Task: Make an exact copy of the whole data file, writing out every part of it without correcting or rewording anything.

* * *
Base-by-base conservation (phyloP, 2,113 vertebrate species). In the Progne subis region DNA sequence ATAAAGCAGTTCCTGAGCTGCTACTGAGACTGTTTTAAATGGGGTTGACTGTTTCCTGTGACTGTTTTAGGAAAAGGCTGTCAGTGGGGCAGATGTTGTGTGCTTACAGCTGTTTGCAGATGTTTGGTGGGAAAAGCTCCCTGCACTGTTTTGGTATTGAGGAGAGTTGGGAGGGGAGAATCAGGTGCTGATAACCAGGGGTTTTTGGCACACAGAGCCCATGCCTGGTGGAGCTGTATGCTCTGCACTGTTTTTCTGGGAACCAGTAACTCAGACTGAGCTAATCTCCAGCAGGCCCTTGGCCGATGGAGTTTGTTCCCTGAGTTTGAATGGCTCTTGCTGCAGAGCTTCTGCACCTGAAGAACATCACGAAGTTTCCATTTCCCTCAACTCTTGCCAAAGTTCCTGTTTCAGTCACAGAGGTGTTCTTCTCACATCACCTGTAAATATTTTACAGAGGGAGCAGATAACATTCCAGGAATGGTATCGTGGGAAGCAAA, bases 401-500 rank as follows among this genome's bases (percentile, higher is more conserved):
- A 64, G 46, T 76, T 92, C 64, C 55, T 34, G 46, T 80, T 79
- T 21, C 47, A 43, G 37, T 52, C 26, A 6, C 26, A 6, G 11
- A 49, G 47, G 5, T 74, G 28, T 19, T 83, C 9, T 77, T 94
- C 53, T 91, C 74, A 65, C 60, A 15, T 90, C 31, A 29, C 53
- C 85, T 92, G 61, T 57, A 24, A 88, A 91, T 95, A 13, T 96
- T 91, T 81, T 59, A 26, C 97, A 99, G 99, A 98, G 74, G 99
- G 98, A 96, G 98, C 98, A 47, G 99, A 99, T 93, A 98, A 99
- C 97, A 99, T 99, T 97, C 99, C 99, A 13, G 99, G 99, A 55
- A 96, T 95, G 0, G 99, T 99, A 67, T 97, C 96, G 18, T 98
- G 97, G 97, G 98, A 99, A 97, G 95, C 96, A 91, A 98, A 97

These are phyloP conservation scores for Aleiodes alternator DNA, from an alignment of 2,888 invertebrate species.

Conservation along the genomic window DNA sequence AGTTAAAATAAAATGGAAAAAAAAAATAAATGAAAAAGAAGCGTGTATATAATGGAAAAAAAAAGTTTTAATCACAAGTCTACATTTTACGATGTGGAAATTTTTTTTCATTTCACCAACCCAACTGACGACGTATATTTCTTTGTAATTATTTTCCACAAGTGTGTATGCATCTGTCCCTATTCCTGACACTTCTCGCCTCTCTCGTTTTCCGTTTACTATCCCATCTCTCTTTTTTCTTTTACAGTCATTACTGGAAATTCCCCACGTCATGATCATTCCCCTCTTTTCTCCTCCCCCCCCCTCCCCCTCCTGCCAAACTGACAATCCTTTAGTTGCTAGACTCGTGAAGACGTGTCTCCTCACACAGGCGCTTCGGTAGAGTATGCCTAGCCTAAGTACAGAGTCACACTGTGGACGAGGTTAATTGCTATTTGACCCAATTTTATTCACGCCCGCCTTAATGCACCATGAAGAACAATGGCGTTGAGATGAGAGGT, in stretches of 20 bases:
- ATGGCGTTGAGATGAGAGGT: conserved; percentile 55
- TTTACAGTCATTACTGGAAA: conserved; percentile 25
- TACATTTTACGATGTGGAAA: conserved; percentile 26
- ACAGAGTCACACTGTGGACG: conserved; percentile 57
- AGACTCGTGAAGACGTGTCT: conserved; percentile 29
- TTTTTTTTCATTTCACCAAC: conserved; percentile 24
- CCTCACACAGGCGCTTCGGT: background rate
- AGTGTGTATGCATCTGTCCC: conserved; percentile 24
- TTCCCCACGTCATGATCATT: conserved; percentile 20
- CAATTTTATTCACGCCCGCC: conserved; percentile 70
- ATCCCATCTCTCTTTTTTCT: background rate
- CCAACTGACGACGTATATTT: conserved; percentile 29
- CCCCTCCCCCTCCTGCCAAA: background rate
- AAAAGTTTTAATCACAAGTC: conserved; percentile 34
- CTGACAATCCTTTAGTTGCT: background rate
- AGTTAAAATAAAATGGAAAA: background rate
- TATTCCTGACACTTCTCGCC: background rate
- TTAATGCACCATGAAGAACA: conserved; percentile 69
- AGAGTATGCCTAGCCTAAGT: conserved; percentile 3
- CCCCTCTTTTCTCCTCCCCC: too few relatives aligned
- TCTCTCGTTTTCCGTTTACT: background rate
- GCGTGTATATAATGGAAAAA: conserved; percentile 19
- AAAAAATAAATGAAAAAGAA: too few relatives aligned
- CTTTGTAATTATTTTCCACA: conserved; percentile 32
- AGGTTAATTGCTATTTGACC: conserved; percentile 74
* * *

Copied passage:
Base-by-base conservation (phyloP, 2,113 vertebrate species). In the Progne subis region DNA sequence ATAAAGCAGTTCCTGAGCTGCTACTGAGACTGTTTTAAATGGGGTTGACTGTTTCCTGTGACTGTTTTAGGAAAAGGCTGTCAGTGGGGCAGATGTTGTGTGCTTACAGCTGTTTGCAGATGTTTGGTGGGAAAAGCTCCCTGCACTGTTTTGGTATTGAGGAGAGTTGGGAGGGGAGAATCAGGTGCTGATAACCAGGGGTTTTTGGCACACAGAGCCCATGCCTGGTGGAGCTGTATGCTCTGCACTGTTTTTCTGGGAACCAGTAACTCAGACTGAGCTAATCTCCAGCAGGCCCTTGGCCGATGGAGTTTGTTCCCTGAGTTTGAATGGCTCTTGCTGCAGAGCTTCTGCACCTGAAGAACATCACGAAGTTTCCATTTCCCTCAACTCTTGCCAAAGTTCCTGTTTCAGTCACAGAGGTGTTCTTCTCACATCACCTGTAAATATTTTACAGAGGGAGCAGATAACATTCCAGGAATGGTATCGTGGGAAGCAAA, bases 401-500 rank as follows among this genome's bases (percentile, higher is more conserved):
- A 64, G 46, T 76, T 92, C 64, C 55, T 34, G 46, T 80, T 79
- T 21, C 47, A 43, G 37, T 52, C 26, A 6, C 26, A 6, G 11
- A 49, G 47, G 5, T 74, G 28, T 19, T 83, C 9, T 77, T 94
- C 53, T 91, C 74, A 65, C 60, A 15, T 90, C 31, A 29, C 53
- C 85, T 92, G 61, T 57, A 24, A 88, A 91, T 95, A 13, T 96
- T 91, T 81, T 59, A 26, C 97, A 99, G 99, A 98, G 74, G 99
- G 98, A 96, G 98, C 98, A 47, G 99, A 99, T 93, A 98, A 99
- C 97, A 99, T 99, T 97, C 99, C 99, A 13, G 99, G 99, A 55
- A 96, T 95, G 0, G 99, T 99, A 67, T 97, C 96, G 18, T 98
- G 97, G 97, G 98, A 99, A 97, G 95, C 96, A 91, A 98, A 97

These are phyloP conservation scores for Aleiodes alternator DNA, from an alignment of 2,888 invertebrate species.

Conservation along the genomic window DNA sequence AGTTAAAATAAAATGGAAAAAAAAAATAAATGAAAAAGAAGCGTGTATATAATGGAAAAAAAAAGTTTTAATCACAAGTCTACATTTTACGATGTGGAAATTTTTTTTCATTTCACCAACCCAACTGACGACGTATATTTCTTTGTAATTATTTTCCACAAGTGTGTATGCATCTGTCCCTATTCCTGACACTTCTCGCCTCTCTCGTTTTCCGTTTACTATCCCATCTCTCTTTTTTCTTTTACAGTCATTACTGGAAATTCCCCACGTCATGATCATTCCCCTCTTTTCTCCTCCCCCCCCCTCCCCCTCCTGCCAAACTGACAATCCTTTAGTTGCTAGACTCGTGAAGACGTGTCTCCTCACACAGGCGCTTCGGTAGAGTATGCCTAGCCTAAGTACAGAGTCACACTGTGGACGAGGTTAATTGCTATTTGACCCAATTTTATTCACGCCCGCCTTAATGCACCATGAAGAACAATGGCGTTGAGATGAGAGGT, in stretches of 20 bases:
- ATGGCGTTGAGATGAGAGGT: conserved; percentile 55
- TTTACAGTCATTACTGGAAA: conserved; percentile 25
- TACATTTTACGATGTGGAAA: conserved; percentile 26
- ACAGAGTCACACTGTGGACG: conserved; percentile 57
- AGACTCGTGAAGACGTGTCT: conserved; percentile 29
- TTTTTTTTCATTTCACCAAC: conserved; percentile 24
- CCTCACACAGGCGCTTCGGT: background rate
- AGTGTGTATGCATCTGTCCC: conserved; percentile 24
- TTCCCCACGTCATGATCATT: conserved; percentile 20
- CAATTTTATTCACGCCCGCC: conserved; percentile 70
- ATCCCATCTCTCTTTTTTCT: background rate
- CCAACTGACGACGTATATTT: conserved; percentile 29
- CCCCTCCCCCTCCTGCCAAA: background rate
- AAAAGTTTTAATCACAAGTC: conserved; percentile 34
- CTGACAATCCTTTAGTTGCT: background rate
- AGTTAAAATAAAATGGAAAA: background rate
- TATTCCTGACACTTCTCGCC: background rate
- TTAATGCACCATGAAGAACA: conserved; percentile 69
- AGAGTATGCCTAGCCTAAGT: conserved; percentile 3
- CCCCTCTTTTCTCCTCCCCC: too few relatives aligned
- TCTCTCGTTTTCCGTTTACT: background rate
- GCGTGTATATAATGGAAAAA: conserved; percentile 19
- AAAAAATAAATGAAAAAGAA: too few relatives aligned
- CTTTGTAATTATTTTCCACA: conserved; percentile 32
- AGGTTAATTGCTATTTGACC: conserved; percentile 74